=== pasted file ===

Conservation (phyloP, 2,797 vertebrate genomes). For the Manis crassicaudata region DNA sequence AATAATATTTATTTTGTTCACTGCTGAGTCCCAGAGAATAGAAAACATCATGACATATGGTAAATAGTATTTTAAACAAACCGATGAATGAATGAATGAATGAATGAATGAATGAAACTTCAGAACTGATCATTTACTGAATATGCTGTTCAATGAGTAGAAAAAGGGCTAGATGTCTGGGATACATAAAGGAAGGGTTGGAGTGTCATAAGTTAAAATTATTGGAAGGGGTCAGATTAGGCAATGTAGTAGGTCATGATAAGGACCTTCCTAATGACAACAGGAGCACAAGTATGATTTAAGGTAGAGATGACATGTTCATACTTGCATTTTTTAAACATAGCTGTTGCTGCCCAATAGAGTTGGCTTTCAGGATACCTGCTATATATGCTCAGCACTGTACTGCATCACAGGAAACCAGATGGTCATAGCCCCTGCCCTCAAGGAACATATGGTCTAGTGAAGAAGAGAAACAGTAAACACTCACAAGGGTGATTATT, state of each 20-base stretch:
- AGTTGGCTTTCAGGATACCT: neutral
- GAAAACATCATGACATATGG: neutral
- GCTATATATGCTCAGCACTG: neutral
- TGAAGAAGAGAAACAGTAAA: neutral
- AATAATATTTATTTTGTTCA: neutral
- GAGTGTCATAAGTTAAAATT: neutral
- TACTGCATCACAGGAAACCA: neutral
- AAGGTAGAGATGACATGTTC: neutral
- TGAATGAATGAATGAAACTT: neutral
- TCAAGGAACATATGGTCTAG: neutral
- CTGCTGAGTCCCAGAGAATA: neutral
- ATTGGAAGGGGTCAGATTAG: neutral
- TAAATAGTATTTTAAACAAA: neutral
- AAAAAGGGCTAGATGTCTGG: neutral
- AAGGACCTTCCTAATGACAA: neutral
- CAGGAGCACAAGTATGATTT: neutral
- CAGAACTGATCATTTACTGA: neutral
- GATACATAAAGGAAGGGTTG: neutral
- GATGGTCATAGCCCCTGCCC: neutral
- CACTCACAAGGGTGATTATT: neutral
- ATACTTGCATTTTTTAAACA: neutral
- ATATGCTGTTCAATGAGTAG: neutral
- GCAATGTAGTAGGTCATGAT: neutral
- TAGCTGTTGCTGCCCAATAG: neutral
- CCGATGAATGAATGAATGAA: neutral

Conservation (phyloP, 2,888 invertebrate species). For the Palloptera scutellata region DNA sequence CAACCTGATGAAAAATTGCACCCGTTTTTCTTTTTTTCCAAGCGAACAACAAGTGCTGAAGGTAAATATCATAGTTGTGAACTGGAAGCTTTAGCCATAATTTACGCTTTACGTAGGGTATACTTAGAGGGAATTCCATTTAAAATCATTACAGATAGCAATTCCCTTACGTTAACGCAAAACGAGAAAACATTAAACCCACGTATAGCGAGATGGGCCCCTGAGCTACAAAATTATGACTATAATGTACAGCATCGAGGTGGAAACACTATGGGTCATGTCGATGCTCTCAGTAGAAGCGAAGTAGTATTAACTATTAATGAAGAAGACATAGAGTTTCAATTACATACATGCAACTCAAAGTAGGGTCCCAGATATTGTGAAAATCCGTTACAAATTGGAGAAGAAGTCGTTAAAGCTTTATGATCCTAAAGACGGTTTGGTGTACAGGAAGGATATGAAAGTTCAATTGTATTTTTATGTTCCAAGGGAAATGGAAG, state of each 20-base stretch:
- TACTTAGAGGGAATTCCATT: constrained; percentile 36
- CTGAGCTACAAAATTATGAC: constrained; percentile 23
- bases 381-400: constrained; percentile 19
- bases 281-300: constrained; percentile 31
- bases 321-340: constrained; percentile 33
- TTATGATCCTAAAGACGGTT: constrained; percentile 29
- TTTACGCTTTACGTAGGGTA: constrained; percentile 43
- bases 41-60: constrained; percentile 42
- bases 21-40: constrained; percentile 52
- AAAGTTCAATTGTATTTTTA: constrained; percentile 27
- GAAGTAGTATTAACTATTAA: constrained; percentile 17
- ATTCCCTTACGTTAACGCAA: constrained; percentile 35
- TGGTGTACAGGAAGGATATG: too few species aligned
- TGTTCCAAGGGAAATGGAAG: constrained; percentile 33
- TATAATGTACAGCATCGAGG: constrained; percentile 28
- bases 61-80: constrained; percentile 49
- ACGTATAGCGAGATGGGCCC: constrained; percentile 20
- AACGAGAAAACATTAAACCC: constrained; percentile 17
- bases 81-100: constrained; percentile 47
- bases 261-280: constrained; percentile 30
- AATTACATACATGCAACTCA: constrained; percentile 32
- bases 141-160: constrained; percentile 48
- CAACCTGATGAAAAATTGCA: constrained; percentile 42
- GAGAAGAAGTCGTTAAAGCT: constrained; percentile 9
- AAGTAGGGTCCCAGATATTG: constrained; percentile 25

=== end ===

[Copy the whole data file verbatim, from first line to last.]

Conservation (phyloP, 2,797 vertebrate genomes). For the Manis crassicaudata region DNA sequence AATAATATTTATTTTGTTCACTGCTGAGTCCCAGAGAATAGAAAACATCATGACATATGGTAAATAGTATTTTAAACAAACCGATGAATGAATGAATGAATGAATGAATGAATGAAACTTCAGAACTGATCATTTACTGAATATGCTGTTCAATGAGTAGAAAAAGGGCTAGATGTCTGGGATACATAAAGGAAGGGTTGGAGTGTCATAAGTTAAAATTATTGGAAGGGGTCAGATTAGGCAATGTAGTAGGTCATGATAAGGACCTTCCTAATGACAACAGGAGCACAAGTATGATTTAAGGTAGAGATGACATGTTCATACTTGCATTTTTTAAACATAGCTGTTGCTGCCCAATAGAGTTGGCTTTCAGGATACCTGCTATATATGCTCAGCACTGTACTGCATCACAGGAAACCAGATGGTCATAGCCCCTGCCCTCAAGGAACATATGGTCTAGTGAAGAAGAGAAACAGTAAACACTCACAAGGGTGATTATT, state of each 20-base stretch:
- AGTTGGCTTTCAGGATACCT: neutral
- GAAAACATCATGACATATGG: neutral
- GCTATATATGCTCAGCACTG: neutral
- TGAAGAAGAGAAACAGTAAA: neutral
- AATAATATTTATTTTGTTCA: neutral
- GAGTGTCATAAGTTAAAATT: neutral
- TACTGCATCACAGGAAACCA: neutral
- AAGGTAGAGATGACATGTTC: neutral
- TGAATGAATGAATGAAACTT: neutral
- TCAAGGAACATATGGTCTAG: neutral
- CTGCTGAGTCCCAGAGAATA: neutral
- ATTGGAAGGGGTCAGATTAG: neutral
- TAAATAGTATTTTAAACAAA: neutral
- AAAAAGGGCTAGATGTCTGG: neutral
- AAGGACCTTCCTAATGACAA: neutral
- CAGGAGCACAAGTATGATTT: neutral
- CAGAACTGATCATTTACTGA: neutral
- GATACATAAAGGAAGGGTTG: neutral
- GATGGTCATAGCCCCTGCCC: neutral
- CACTCACAAGGGTGATTATT: neutral
- ATACTTGCATTTTTTAAACA: neutral
- ATATGCTGTTCAATGAGTAG: neutral
- GCAATGTAGTAGGTCATGAT: neutral
- TAGCTGTTGCTGCCCAATAG: neutral
- CCGATGAATGAATGAATGAA: neutral

Conservation (phyloP, 2,888 invertebrate species). For the Palloptera scutellata region DNA sequence CAACCTGATGAAAAATTGCACCCGTTTTTCTTTTTTTCCAAGCGAACAACAAGTGCTGAAGGTAAATATCATAGTTGTGAACTGGAAGCTTTAGCCATAATTTACGCTTTACGTAGGGTATACTTAGAGGGAATTCCATTTAAAATCATTACAGATAGCAATTCCCTTACGTTAACGCAAAACGAGAAAACATTAAACCCACGTATAGCGAGATGGGCCCCTGAGCTACAAAATTATGACTATAATGTACAGCATCGAGGTGGAAACACTATGGGTCATGTCGATGCTCTCAGTAGAAGCGAAGTAGTATTAACTATTAATGAAGAAGACATAGAGTTTCAATTACATACATGCAACTCAAAGTAGGGTCCCAGATATTGTGAAAATCCGTTACAAATTGGAGAAGAAGTCGTTAAAGCTTTATGATCCTAAAGACGGTTTGGTGTACAGGAAGGATATGAAAGTTCAATTGTATTTTTATGTTCCAAGGGAAATGGAAG, state of each 20-base stretch:
- TACTTAGAGGGAATTCCATT: constrained; percentile 36
- CTGAGCTACAAAATTATGAC: constrained; percentile 23
- bases 381-400: constrained; percentile 19
- bases 281-300: constrained; percentile 31
- bases 321-340: constrained; percentile 33
- TTATGATCCTAAAGACGGTT: constrained; percentile 29
- TTTACGCTTTACGTAGGGTA: constrained; percentile 43
- bases 41-60: constrained; percentile 42
- bases 21-40: constrained; percentile 52
- AAAGTTCAATTGTATTTTTA: constrained; percentile 27
- GAAGTAGTATTAACTATTAA: constrained; percentile 17
- ATTCCCTTACGTTAACGCAA: constrained; percentile 35
- TGGTGTACAGGAAGGATATG: too few species aligned
- TGTTCCAAGGGAAATGGAAG: constrained; percentile 33
- TATAATGTACAGCATCGAGG: constrained; percentile 28
- bases 61-80: constrained; percentile 49
- ACGTATAGCGAGATGGGCCC: constrained; percentile 20
- AACGAGAAAACATTAAACCC: constrained; percentile 17
- bases 81-100: constrained; percentile 47
- bases 261-280: constrained; percentile 30
- AATTACATACATGCAACTCA: constrained; percentile 32
- bases 141-160: constrained; percentile 48
- CAACCTGATGAAAAATTGCA: constrained; percentile 42
- GAGAAGAAGTCGTTAAAGCT: constrained; percentile 9
- AAGTAGGGTCCCAGATATTG: constrained; percentile 25